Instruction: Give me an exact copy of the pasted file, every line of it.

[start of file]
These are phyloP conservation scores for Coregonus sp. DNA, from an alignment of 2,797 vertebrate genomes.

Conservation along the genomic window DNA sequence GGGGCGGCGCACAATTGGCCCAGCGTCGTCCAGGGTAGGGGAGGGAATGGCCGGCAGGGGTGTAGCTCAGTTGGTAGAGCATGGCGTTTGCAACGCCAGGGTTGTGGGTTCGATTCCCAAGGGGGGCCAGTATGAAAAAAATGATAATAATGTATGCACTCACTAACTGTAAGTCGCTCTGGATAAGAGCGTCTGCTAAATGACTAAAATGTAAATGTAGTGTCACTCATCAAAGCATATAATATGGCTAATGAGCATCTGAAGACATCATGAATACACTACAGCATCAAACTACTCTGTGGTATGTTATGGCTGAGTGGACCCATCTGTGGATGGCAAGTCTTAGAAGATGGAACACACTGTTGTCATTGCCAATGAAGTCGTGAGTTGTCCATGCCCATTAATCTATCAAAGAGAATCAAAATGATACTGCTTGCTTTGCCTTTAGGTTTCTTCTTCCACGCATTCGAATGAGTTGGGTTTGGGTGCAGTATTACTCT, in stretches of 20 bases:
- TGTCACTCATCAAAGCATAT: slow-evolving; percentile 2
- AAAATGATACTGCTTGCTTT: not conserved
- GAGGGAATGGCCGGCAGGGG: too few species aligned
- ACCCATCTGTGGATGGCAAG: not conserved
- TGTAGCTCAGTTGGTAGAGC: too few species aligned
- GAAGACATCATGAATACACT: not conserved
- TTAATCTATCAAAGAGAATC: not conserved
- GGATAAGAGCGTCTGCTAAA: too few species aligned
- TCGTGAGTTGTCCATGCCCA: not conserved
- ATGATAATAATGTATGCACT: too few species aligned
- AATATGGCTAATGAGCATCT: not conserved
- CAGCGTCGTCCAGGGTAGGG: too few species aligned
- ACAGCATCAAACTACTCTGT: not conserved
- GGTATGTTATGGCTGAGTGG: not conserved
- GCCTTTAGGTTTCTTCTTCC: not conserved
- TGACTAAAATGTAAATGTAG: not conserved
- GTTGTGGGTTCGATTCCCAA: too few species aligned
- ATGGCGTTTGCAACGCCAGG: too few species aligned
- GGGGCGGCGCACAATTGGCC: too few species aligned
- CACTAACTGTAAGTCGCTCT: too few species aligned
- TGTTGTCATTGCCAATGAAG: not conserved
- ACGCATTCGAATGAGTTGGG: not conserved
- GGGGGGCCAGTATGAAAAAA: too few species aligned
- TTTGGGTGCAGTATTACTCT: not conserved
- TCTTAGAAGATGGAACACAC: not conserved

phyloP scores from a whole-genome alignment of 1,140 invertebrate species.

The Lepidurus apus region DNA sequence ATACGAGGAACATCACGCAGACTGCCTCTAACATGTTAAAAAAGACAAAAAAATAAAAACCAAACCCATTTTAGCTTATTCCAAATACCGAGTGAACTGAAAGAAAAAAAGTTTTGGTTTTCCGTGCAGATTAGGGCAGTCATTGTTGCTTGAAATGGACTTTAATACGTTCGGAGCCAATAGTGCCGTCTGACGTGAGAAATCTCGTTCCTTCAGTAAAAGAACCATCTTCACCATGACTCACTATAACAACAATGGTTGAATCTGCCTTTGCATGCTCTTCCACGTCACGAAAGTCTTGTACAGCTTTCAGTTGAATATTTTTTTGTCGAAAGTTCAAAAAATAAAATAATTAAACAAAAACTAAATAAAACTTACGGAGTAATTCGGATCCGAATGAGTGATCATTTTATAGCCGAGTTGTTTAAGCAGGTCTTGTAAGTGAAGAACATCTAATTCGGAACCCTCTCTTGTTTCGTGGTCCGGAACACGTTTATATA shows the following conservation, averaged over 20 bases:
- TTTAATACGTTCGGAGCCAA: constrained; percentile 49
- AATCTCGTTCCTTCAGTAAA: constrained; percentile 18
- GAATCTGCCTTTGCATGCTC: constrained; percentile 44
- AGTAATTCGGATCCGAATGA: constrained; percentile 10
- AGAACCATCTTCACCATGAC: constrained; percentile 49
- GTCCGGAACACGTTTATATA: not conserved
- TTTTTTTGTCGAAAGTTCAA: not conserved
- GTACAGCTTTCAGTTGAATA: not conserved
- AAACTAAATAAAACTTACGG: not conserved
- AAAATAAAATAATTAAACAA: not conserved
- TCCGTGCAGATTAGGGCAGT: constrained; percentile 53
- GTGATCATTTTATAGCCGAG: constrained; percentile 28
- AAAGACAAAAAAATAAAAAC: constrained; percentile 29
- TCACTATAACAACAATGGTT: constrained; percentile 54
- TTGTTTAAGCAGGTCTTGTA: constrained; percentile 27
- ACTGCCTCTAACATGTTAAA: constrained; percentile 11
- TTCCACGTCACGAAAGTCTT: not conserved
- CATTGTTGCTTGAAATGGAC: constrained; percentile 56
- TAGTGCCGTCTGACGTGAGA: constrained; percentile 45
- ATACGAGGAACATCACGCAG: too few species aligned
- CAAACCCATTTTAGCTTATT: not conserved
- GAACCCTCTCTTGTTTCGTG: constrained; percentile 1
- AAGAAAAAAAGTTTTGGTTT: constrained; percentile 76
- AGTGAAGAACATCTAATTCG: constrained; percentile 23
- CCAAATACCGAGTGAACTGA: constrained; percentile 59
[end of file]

These are phyloP conservation scores for Coregonus sp. DNA, from an alignment of 2,797 vertebrate genomes.

Conservation along the genomic window DNA sequence GGGGCGGCGCACAATTGGCCCAGCGTCGTCCAGGGTAGGGGAGGGAATGGCCGGCAGGGGTGTAGCTCAGTTGGTAGAGCATGGCGTTTGCAACGCCAGGGTTGTGGGTTCGATTCCCAAGGGGGGCCAGTATGAAAAAAATGATAATAATGTATGCACTCACTAACTGTAAGTCGCTCTGGATAAGAGCGTCTGCTAAATGACTAAAATGTAAATGTAGTGTCACTCATCAAAGCATATAATATGGCTAATGAGCATCTGAAGACATCATGAATACACTACAGCATCAAACTACTCTGTGGTATGTTATGGCTGAGTGGACCCATCTGTGGATGGCAAGTCTTAGAAGATGGAACACACTGTTGTCATTGCCAATGAAGTCGTGAGTTGTCCATGCCCATTAATCTATCAAAGAGAATCAAAATGATACTGCTTGCTTTGCCTTTAGGTTTCTTCTTCCACGCATTCGAATGAGTTGGGTTTGGGTGCAGTATTACTCT, in stretches of 20 bases:
- TGTCACTCATCAAAGCATAT: slow-evolving; percentile 2
- AAAATGATACTGCTTGCTTT: not conserved
- GAGGGAATGGCCGGCAGGGG: too few species aligned
- ACCCATCTGTGGATGGCAAG: not conserved
- TGTAGCTCAGTTGGTAGAGC: too few species aligned
- GAAGACATCATGAATACACT: not conserved
- TTAATCTATCAAAGAGAATC: not conserved
- GGATAAGAGCGTCTGCTAAA: too few species aligned
- TCGTGAGTTGTCCATGCCCA: not conserved
- ATGATAATAATGTATGCACT: too few species aligned
- AATATGGCTAATGAGCATCT: not conserved
- CAGCGTCGTCCAGGGTAGGG: too few species aligned
- ACAGCATCAAACTACTCTGT: not conserved
- GGTATGTTATGGCTGAGTGG: not conserved
- GCCTTTAGGTTTCTTCTTCC: not conserved
- TGACTAAAATGTAAATGTAG: not conserved
- GTTGTGGGTTCGATTCCCAA: too few species aligned
- ATGGCGTTTGCAACGCCAGG: too few species aligned
- GGGGCGGCGCACAATTGGCC: too few species aligned
- CACTAACTGTAAGTCGCTCT: too few species aligned
- TGTTGTCATTGCCAATGAAG: not conserved
- ACGCATTCGAATGAGTTGGG: not conserved
- GGGGGGCCAGTATGAAAAAA: too few species aligned
- TTTGGGTGCAGTATTACTCT: not conserved
- TCTTAGAAGATGGAACACAC: not conserved

phyloP scores from a whole-genome alignment of 1,140 invertebrate species.

The Lepidurus apus region DNA sequence ATACGAGGAACATCACGCAGACTGCCTCTAACATGTTAAAAAAGACAAAAAAATAAAAACCAAACCCATTTTAGCTTATTCCAAATACCGAGTGAACTGAAAGAAAAAAAGTTTTGGTTTTCCGTGCAGATTAGGGCAGTCATTGTTGCTTGAAATGGACTTTAATACGTTCGGAGCCAATAGTGCCGTCTGACGTGAGAAATCTCGTTCCTTCAGTAAAAGAACCATCTTCACCATGACTCACTATAACAACAATGGTTGAATCTGCCTTTGCATGCTCTTCCACGTCACGAAAGTCTTGTACAGCTTTCAGTTGAATATTTTTTTGTCGAAAGTTCAAAAAATAAAATAATTAAACAAAAACTAAATAAAACTTACGGAGTAATTCGGATCCGAATGAGTGATCATTTTATAGCCGAGTTGTTTAAGCAGGTCTTGTAAGTGAAGAACATCTAATTCGGAACCCTCTCTTGTTTCGTGGTCCGGAACACGTTTATATA shows the following conservation, averaged over 20 bases:
- TTTAATACGTTCGGAGCCAA: constrained; percentile 49
- AATCTCGTTCCTTCAGTAAA: constrained; percentile 18
- GAATCTGCCTTTGCATGCTC: constrained; percentile 44
- AGTAATTCGGATCCGAATGA: constrained; percentile 10
- AGAACCATCTTCACCATGAC: constrained; percentile 49
- GTCCGGAACACGTTTATATA: not conserved
- TTTTTTTGTCGAAAGTTCAA: not conserved
- GTACAGCTTTCAGTTGAATA: not conserved
- AAACTAAATAAAACTTACGG: not conserved
- AAAATAAAATAATTAAACAA: not conserved
- TCCGTGCAGATTAGGGCAGT: constrained; percentile 53
- GTGATCATTTTATAGCCGAG: constrained; percentile 28
- AAAGACAAAAAAATAAAAAC: constrained; percentile 29
- TCACTATAACAACAATGGTT: constrained; percentile 54
- TTGTTTAAGCAGGTCTTGTA: constrained; percentile 27
- ACTGCCTCTAACATGTTAAA: constrained; percentile 11
- TTCCACGTCACGAAAGTCTT: not conserved
- CATTGTTGCTTGAAATGGAC: constrained; percentile 56
- TAGTGCCGTCTGACGTGAGA: constrained; percentile 45
- ATACGAGGAACATCACGCAG: too few species aligned
- CAAACCCATTTTAGCTTATT: not conserved
- GAACCCTCTCTTGTTTCGTG: constrained; percentile 1
- AAGAAAAAAAGTTTTGGTTT: constrained; percentile 76
- AGTGAAGAACATCTAATTCG: constrained; percentile 23
- CCAAATACCGAGTGAACTGA: constrained; percentile 59